An APR is a measure of how much it costs to borrow money. It must be quoted by lenders and companies offering any sort of loan or finance (such as mortgages, credit cards, car finance, bank loans, payday loans or logbook loans). The APR includes any fees charged by the lender as well as the interest, spread over the period for which you are borrowing the money.
The APR tells you how much your borrowing will cost over the course of a year, as a proportion of the amount you have borrowed. All lenders are required to show the APR and an example of a typical finance repayment schedule to help borrowers understand how much they are expected to repay.
For long-term loans, like a mortgage, the fees are spread over a very long period (eg – 25 years), so even if the lender’s fees are high, the APR remains fairly low.
For short-term loans like payday loans and logbook loans, the fees are applied over a much shorter period (a payday loan is normally arranged for a period of a few weeks, and a logbook loan may be a few months to a couple of years). Therefore, the fees are spread over a much shorter period and add a relatively large amount to each payment.
And those fees are high for logbook loans. Remember, these are small-time lenders offering finance to financially vulnerable borrowers with poor credit histories or poor financial management skills, so there is a high risk that the loan will not be repaid on time or in full. High risk means high fees and high interest. Most logbook lenders are quoting typical APRs of nearly 500%, meaning a loan of £850 means repaying about £2,500.
What is the risk for borrowers?
Regardless of whether they were at fault or not for their financial troubles, these people are financially vulnerable in that they need cash fast and have no reserves of their own to pay their bills as they arise.
Because the borrowers need (or want) the money urgently and are not able to get funding from more reputable sources, they are left at the mercy of virtually unknown lenders who charge huge fees and rates of interest for access to their loans.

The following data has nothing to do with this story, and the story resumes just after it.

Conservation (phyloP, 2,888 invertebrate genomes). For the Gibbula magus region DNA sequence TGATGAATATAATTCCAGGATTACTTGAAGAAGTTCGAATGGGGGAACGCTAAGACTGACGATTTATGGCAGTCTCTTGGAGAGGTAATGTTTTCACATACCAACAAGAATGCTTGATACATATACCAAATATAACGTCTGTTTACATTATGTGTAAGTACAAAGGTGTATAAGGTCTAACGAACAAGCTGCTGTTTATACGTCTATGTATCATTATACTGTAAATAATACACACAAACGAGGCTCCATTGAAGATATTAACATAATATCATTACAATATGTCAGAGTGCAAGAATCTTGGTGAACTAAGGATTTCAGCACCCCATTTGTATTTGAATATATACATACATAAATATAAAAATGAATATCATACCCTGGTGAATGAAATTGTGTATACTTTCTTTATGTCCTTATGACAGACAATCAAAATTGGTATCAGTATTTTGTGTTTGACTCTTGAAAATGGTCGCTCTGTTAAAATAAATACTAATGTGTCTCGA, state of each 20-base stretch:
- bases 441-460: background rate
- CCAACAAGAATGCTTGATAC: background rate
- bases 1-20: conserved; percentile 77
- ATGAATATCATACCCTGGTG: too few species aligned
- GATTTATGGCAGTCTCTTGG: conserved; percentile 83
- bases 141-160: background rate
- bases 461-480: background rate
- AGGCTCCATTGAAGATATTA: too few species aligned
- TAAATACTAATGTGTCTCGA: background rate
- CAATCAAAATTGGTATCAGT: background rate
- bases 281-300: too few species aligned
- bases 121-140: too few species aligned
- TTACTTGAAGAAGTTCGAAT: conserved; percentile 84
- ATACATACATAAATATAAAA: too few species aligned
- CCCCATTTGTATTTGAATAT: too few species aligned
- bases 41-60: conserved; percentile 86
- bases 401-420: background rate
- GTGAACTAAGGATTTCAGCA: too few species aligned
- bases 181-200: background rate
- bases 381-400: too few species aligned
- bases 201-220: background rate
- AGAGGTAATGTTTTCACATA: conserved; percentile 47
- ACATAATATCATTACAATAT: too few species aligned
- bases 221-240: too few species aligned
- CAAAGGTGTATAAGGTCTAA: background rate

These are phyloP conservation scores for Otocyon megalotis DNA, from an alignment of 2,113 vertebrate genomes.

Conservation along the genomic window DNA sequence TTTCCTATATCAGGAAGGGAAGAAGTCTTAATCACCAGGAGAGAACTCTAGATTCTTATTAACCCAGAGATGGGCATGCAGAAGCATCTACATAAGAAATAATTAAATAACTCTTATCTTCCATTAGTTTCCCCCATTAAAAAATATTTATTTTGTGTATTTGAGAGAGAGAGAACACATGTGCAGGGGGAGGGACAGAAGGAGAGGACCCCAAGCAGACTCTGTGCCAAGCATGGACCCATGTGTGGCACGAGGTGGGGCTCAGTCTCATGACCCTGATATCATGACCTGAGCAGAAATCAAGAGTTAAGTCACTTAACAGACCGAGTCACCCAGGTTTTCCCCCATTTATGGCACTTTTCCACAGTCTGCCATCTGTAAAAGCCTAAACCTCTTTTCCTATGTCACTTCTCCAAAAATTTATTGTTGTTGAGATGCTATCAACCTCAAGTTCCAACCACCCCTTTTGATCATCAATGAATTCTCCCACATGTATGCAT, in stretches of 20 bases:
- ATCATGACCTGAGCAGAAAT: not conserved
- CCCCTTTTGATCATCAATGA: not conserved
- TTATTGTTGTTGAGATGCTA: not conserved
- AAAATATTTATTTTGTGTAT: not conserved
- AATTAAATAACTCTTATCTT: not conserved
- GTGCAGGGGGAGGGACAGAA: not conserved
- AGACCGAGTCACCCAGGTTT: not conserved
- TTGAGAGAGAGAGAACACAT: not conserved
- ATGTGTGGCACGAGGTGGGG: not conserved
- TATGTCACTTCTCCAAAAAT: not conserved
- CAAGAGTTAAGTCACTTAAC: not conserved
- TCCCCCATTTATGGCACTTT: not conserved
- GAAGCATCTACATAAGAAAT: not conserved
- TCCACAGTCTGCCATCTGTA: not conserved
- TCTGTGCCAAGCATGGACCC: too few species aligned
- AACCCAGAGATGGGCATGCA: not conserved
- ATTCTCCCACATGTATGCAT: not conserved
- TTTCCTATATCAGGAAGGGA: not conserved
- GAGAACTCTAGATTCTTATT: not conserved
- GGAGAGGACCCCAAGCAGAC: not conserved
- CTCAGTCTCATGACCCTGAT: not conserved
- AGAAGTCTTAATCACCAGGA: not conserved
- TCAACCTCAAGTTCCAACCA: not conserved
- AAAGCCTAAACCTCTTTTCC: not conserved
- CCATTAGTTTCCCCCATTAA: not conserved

In addition, the conditions can be so strict that any failure to keep up the required payments (eg – another unexpected and urgent expense) can result in severe financial penalties, which make paying off the loan virtually impossible for the borrower. Eventually, the car gets repossessed or the borrower voluntarily surrenders it to the lender to try and settle the loan.
The borrower’s credit history takes a further hit, which makes it even harder to get a loan in the future. You would probably be better off selling your car in the first place to avoid having to take out the logbook loan at all.
Despite the websites that would have you believe that logbook loans are a simple and effective way to meet your financial needs, the reality is that nobody wants to be left in a position of having to seriously consider taking out a logbook loan. If you can manage your finances without having to take out a logbook loan, you will almost certainly end up better off.
Further reading on car finance:
Car finance glossary: A fantastic resource for car buyers, explaining all the terminology used in car finance in the UK.
Car finance – what you should know: The Car Expert explains the different types of car finance available for new and used cars.
For the best independent and impartial car buying advice on the internet, always check with The Car Expert: